By Grace Mutenyo

Protecting teenage girls from HIVAIDS The role of the state and society in Tanzania Protecting teenage girls from HIVAIDS The role of the state and society in Tanzania

This essay discusses the cultural, social and economic issues contributing to the HIV/AIDS pandemic in Tanzania – one of the greatest threats to the country’s development. The author outlines and evaluates the various ways the government has intervened to try to control the situation but she is particularly concerned about the vulnerability of the girl child in Tanzania. Cultural practices such as early marriages are still rampant and the school dropout rate is unacceptably high so, while Tanzania is signatory to international human rights legislation requiring governments to eliminate all harmful social and cultural practices, girls are still not adequately protected. Despite shifts in policy and new laws, like the Sexual Offences Special Provisions Act 1998, government efforts remain largely ineffective and the author recommends a more proactive, rigorous approach to the problem. She looks at the issue of young people’s access to information and suggests that a life skills education programme would be one way of empowering young people so they can make the right decisions about safe sex and their own reproductive health.

By Rose Teemba

Maintenance of ‘illegitimate children’ in Tanzania: A right or rhetoric? Maintenance of ‘illegitimate children’ in Tanzania: A right or rhetoric?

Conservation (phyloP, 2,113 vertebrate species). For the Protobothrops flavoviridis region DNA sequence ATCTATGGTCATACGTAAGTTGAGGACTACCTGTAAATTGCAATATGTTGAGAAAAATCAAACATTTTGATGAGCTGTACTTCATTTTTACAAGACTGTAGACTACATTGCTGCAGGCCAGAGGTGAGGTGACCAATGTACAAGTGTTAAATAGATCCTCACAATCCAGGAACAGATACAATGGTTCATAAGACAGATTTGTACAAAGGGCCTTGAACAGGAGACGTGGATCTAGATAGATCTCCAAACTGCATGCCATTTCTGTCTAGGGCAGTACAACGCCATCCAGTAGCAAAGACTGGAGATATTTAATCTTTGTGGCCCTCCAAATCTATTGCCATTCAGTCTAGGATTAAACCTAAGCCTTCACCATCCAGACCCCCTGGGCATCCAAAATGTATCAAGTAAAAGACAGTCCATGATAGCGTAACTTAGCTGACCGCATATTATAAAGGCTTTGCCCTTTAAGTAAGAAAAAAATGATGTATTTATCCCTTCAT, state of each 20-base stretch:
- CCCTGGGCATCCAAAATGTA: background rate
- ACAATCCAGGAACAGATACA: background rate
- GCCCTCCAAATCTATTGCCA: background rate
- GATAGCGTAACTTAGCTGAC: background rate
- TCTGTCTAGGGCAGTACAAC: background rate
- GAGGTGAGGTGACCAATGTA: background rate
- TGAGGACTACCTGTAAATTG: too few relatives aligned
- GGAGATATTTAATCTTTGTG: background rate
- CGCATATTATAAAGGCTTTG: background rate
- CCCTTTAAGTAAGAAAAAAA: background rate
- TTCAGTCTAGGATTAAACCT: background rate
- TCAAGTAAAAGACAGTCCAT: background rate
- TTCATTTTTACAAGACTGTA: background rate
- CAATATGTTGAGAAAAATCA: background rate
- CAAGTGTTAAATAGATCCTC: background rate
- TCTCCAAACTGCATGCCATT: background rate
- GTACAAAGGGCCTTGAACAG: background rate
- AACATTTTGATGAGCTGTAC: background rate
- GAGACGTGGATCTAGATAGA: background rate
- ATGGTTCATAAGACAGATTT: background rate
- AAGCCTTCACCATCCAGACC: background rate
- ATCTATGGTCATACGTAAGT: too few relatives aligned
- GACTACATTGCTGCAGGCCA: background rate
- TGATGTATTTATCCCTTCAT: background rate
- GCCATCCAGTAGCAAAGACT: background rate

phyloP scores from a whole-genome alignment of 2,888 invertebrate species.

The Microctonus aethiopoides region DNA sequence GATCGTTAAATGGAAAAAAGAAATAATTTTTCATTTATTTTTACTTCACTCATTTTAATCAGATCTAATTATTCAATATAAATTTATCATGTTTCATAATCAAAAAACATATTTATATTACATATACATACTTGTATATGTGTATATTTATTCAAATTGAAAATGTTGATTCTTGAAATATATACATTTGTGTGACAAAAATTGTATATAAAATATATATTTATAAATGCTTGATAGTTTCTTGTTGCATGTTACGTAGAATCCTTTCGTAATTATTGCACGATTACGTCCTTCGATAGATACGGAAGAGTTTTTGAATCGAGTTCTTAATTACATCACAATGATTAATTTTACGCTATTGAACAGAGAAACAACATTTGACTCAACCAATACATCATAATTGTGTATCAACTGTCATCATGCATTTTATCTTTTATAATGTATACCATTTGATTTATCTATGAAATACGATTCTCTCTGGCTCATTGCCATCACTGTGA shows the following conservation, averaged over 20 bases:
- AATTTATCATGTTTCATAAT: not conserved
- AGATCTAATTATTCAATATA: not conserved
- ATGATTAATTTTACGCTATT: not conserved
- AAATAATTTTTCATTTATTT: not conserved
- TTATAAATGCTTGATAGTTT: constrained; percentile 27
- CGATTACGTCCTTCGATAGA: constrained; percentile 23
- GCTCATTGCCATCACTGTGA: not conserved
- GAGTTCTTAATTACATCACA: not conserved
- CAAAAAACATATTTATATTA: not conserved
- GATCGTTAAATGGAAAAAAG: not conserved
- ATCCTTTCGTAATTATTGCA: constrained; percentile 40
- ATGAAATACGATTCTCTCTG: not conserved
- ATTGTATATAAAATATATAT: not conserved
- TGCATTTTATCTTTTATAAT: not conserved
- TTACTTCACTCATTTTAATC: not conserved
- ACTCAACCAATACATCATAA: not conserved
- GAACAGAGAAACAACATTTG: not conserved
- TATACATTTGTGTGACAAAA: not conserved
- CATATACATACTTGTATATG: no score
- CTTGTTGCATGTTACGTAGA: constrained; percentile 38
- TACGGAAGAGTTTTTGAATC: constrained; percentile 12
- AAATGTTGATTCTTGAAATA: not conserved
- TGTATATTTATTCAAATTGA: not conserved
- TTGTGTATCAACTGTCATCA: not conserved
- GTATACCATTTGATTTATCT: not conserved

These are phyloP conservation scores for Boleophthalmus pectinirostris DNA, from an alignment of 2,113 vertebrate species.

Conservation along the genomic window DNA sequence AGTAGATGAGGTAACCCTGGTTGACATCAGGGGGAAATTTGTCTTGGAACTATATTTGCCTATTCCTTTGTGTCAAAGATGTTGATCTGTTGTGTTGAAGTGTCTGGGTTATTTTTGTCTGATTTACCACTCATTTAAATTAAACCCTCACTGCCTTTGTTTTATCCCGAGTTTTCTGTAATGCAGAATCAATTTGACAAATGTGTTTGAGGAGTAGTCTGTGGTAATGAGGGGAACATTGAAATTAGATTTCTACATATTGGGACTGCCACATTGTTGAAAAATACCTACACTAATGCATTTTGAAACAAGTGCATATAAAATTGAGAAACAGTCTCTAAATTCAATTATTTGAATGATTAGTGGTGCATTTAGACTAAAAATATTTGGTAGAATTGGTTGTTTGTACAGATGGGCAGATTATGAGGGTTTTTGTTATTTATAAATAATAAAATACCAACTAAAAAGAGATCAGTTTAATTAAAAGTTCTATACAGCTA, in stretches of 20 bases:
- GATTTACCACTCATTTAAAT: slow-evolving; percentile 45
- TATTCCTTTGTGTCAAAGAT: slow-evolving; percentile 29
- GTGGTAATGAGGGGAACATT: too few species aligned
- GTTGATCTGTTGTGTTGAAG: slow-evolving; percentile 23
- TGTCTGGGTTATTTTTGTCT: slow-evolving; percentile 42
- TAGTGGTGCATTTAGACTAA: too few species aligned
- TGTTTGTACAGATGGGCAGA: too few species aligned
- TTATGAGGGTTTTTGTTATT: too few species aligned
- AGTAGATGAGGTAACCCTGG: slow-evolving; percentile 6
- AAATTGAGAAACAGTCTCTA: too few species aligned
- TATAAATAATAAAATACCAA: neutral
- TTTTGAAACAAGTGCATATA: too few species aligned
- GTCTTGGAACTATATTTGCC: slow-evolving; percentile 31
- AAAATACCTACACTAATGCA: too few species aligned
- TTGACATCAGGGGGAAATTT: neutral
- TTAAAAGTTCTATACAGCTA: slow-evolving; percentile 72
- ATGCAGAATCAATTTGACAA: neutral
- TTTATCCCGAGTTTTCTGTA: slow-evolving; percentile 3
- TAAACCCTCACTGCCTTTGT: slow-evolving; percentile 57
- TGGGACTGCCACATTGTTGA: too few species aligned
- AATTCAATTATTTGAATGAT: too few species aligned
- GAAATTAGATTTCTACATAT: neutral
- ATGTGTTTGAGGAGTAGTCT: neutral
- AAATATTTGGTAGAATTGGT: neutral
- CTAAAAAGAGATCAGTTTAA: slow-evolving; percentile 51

This paper examines the efficacy of the law providing for maintenance of non-marital children in Tanzania. It looks into the Affiliation Ordinance of 1949 and reveals its limitations in providing for maintenance of non-marital children. It demonstrates that the law is archaic and provides for inadequate maintenance to non-marital children. The paper discusses several limitations in the administration of justice by courts that adversely impacts on provision of maintenance to non-marital children. It shows that the operation of the law does not conform to provisions of the Constitution of Tanzania nor to various international human rights instruments guaranteeing the rights of the child which the country has ratified. The paper points out some factors such as the government’s lack of political will, socio-religious prejudices and ineffectual operation of non-governmental organizations in advocating for the rights of women and children, which account for the subordinate position of non-marital children and their mothers. The paper recommends that the government repeal the ordinance and enact new legislation providing for the rights which are similar to those contained in the international human rights instruments guaranteeing rights of the child. It is also recommended that the courts be provided with adequate resources to enable them to handle cases effectively and efficiently. The report recommends further that non-governmental organizations should re-think their role vis-a-vis protection of the rights of women and children, including non-marital children.